Posted by administrator on 29 Jun 2017 11:48:09
The momentum around wearable devices continues to build both in the general population where activity trackers have become nearly ubiquitous and within workplaces, where such devices promise to increase worker safety and reduce workers compensation claims.
But employers should put thought into how and why to deploy wearable devices if they hope to see a meaningful return on their investment, experts say.
The buzz around wearables was evident at last week’s American Society of Safety Engineers Safety 2017 conference in Denver. Several conference sessions were dedicated to wearables discussions and on the expo floor, wearable safety devices were on display. Peoria, Illinois-based Caterpillar Inc. demonstrated a solution it created to reduce accidents involving collisions between heavy machinery and construction personnel. Using a small beacon that fits inside a hardhat and a receiver mounted in the cab of a vehicle or machine, the solution can detect when a worker is dangerously close to the equipment and alert the driver with an alarm.
The construction industry is a prime early target market for wearable devices designed to improve workplace safety. Albert Zulps, director of virtual design and construction, and David Korman, environmental, health and safety director, both of Parsippany, New Jersey-based construction and development firm Skanska USA, outlined the potential of a variety of new and emerging wearable devices to improve safety and efficiency on construction jobsites.
Mr. Zulps and Mr. Korman demonstrated a worker positioning system using wireless beacons placed around the room and safety vests outfitted with transmitters that allowed software to track their movements throughout the aisles and among audience members in real time. Such systems could be deployed on construction sites and allow supervisors to define restricted or unsafe areas and send audible or visual alarms to a wearable device to warn workers to stay out.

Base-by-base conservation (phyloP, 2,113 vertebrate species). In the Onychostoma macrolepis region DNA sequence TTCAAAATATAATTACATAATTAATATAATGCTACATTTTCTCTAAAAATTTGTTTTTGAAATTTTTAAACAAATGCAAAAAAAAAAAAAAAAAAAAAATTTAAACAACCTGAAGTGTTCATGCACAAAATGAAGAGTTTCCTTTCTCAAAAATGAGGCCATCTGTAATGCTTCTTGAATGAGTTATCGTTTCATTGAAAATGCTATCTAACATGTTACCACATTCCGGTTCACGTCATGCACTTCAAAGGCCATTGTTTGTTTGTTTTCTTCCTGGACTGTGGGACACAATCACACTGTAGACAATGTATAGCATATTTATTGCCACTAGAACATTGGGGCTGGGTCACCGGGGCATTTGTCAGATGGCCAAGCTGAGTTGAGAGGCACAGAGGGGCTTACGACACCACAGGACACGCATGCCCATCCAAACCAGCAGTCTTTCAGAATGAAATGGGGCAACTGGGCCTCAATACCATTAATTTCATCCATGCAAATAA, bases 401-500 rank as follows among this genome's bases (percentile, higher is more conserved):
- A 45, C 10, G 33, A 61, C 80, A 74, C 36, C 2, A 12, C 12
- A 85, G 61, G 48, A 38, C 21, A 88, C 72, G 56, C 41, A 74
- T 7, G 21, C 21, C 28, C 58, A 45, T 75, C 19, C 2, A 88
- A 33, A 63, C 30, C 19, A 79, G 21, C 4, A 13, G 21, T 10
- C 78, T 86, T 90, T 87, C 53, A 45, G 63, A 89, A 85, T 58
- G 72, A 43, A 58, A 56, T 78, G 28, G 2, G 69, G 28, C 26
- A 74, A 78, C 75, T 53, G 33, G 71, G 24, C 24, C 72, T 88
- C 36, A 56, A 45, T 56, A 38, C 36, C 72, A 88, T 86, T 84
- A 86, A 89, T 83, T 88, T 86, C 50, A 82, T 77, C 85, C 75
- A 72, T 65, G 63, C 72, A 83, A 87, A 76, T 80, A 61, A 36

In addition to safety applications, these devices could facilitate trade stacking — the organization and management of multiple contractors or subcontractors on a site at the same time — they said.
Mr. Korman and Mr. Zulps also touted the potential of wearable applications that can automatically or manually alert supervisors to accidents or warn workers if an evacuation is necessary due to weather or other environmental hazards.
However, it is important for employers to consider a bigger picture when it comes to investing in and deploying wearable technologies, experts say. That includes defining goals for a wearables program and understanding new risks such devices can introduce.
Typical objectives for a wearables program fall into three broad categories, said Rachel Michael, senior consultant and ergonomics thought leader with U.K.-based Aon Risk Solutions. The first is to collect worker data on an activity like bending over to do work and compare it with a threshold. The difficulty with that goal is finding reliable thresholds to compare collected data to, said Ms. Michael.